At LanguageHumanities, we're committed to delivering accurate, trustworthy information. Our expert-authored content is rigorously fact-checked and sourced from credible authorities. Discover how we uphold the highest standards in providing you with reliable knowledge.
The term discourse has several definitions. In the study of language, it often refers to the speech patterns and usage of language, dialects, and acceptable statements, within a community. It is a subject of study in peoples who live in secluded areas and share similar speech conventions.
Sociologists and philosophers tend to use the term discourse to describe the conversations and the meaning behind them by a group of people who hold certain ideas in common. Such is the definitions by philosopher Michel Foucault, who holds it to be the acceptable statements made by a certain type of discourse community. This explanation will primarily consider the definition pertaining to sociology.
A discourse community can be defined as people who share similar thoughts and ideas. The fan base of the Rolling Stones for example, might constitute such a community. Within this fan base, certain attitudes would be considered unacceptable and outside of the community. For example, someone who did not hold the song Brown Sugar in the same high esteem as other members might be summarily tossed out on his ear. Ideology defines what can be discussed.
Discourse in this manner can exist over time and represents the total of all written/spoken/recorded thoughts that the community claims. Thus early analysis of the Rolling Stones is as valid as opinions held today by modern fans. When discourse applies to a larger philosophical ideal, like Marxism, that explaining Marxism, predating Marxism, and applying Marxism to today would all be part of the community, and some study the history of such discourse.
It is flexible to the degree to which a discourse community allows such. For example, the discourse of the post-structuralists tends to be wide open to new interpretations and ideas, as well as vehement attacks on the contribution of others. As long as some members of the community accept new conversation, then it forms part of the community and thus exists without a time line.
Rhetoricians and philosophers often speak of competing discourses. We can see such an example in the Christian right movement and the liberal left. Each group has a discourse that competes with other thoughts and beliefs and each has a history. Some study the times when certain competing discourses begin to emerge and become more popular. For example, a philosopher or political scientist might look at the predominant religious right and question how this discourse influenced presidential elections.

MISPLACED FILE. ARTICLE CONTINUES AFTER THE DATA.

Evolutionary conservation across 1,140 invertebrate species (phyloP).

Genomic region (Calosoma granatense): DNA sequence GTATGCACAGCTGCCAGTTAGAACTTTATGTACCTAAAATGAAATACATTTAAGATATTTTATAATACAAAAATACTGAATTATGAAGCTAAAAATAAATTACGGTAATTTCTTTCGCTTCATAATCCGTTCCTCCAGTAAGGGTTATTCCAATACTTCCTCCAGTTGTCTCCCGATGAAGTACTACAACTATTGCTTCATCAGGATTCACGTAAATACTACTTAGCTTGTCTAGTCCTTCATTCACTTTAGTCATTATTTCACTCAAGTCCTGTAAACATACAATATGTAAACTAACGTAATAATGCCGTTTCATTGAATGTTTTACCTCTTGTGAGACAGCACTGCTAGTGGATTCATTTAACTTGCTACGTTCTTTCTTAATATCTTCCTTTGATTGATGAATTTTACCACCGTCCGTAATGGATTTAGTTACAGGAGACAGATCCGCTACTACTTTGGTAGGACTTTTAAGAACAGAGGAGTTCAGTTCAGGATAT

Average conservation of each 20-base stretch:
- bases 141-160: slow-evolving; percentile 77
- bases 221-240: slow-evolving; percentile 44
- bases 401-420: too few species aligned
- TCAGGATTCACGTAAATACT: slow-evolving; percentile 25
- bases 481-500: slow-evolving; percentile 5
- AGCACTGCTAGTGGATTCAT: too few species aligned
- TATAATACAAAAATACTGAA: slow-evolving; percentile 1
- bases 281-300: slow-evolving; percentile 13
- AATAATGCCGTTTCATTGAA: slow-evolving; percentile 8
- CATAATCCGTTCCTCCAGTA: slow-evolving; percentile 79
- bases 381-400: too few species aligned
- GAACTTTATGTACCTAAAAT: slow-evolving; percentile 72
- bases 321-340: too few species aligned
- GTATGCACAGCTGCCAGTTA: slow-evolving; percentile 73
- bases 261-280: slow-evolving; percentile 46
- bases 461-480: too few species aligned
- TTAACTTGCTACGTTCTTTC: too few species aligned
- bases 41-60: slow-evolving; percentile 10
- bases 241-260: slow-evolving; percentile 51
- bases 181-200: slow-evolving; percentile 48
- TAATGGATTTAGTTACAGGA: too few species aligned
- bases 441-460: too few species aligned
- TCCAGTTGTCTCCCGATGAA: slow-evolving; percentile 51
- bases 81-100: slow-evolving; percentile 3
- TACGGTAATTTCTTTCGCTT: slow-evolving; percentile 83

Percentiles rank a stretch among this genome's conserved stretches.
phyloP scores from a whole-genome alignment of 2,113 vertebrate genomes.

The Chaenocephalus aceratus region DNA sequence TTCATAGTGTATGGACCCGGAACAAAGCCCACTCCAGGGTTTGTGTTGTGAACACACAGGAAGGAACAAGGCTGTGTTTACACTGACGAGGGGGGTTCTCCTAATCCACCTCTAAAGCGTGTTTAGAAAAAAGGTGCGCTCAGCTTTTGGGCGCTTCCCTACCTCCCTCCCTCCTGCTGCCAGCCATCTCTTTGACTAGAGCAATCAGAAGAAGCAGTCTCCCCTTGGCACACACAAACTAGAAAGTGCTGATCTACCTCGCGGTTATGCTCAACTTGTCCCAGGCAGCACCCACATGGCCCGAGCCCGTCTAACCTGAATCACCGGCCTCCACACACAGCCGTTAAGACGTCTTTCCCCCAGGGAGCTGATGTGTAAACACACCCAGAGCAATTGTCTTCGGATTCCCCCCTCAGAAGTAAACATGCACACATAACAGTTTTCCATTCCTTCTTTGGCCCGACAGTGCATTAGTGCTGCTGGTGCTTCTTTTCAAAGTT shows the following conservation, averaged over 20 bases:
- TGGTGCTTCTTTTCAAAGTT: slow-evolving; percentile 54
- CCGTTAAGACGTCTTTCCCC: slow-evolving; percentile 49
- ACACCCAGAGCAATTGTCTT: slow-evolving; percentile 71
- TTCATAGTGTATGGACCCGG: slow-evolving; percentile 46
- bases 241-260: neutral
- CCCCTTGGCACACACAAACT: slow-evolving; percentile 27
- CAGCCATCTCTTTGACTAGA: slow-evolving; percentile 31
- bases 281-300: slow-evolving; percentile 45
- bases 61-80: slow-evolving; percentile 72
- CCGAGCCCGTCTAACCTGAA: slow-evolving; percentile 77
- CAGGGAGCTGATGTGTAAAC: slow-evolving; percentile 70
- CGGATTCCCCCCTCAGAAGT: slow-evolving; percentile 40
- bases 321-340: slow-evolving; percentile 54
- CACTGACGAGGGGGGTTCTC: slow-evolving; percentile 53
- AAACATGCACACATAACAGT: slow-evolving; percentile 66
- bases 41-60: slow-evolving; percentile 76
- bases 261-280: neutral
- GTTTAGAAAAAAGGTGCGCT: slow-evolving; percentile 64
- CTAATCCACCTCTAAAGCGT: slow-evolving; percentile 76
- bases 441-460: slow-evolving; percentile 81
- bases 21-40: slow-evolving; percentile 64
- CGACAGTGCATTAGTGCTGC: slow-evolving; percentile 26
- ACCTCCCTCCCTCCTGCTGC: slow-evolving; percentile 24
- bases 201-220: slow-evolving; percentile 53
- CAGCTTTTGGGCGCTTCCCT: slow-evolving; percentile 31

The same analysis of competing discourses might be applied to approaches to literature or art. For example, for a while, post-modernist discourse tended to be most influential in the study and interpretation of art. This has led to a backlash from formalist critics and their community. Philosophers like Foucault see competing discourses as something akin to war. In fact, real war can be often attributed to this competition.
Others liken discourse and its communities to an essential need for humans to express belonging and share beliefs. The variety is essential because of a person’s individual needs. Evaluation of discourse helps us to discover trends in all such communities.
Studies may also exist to determine how words within discourse can express viewpoints. The words couch potato has negative connotations and is primarily employed by those who view watching television as an inferior activity. Contrasting this to the words avid television fan shows how feelings about a subject are often expressed in words. A liberal person might employ the term bible thumper, where a person belonging to the religious right might employ the term religious right. Language choice frequently defines where our thoughts and allegiances lie.
Some effort has been made to nullify insulting language and discourse communities through what is frequently termed political correctness. However, the language of political correctness is now its own community. Those employing this language believe that words should exist without sexism or racism. By using politically correct speech, such members actually are making statements that sexism and racism are not acceptable. Anti-politically correct discourse communities now battle it out with those who consider themselves politically correct. Thus, the two communities are very much as Foucault described, fighting wars of words to express ideology.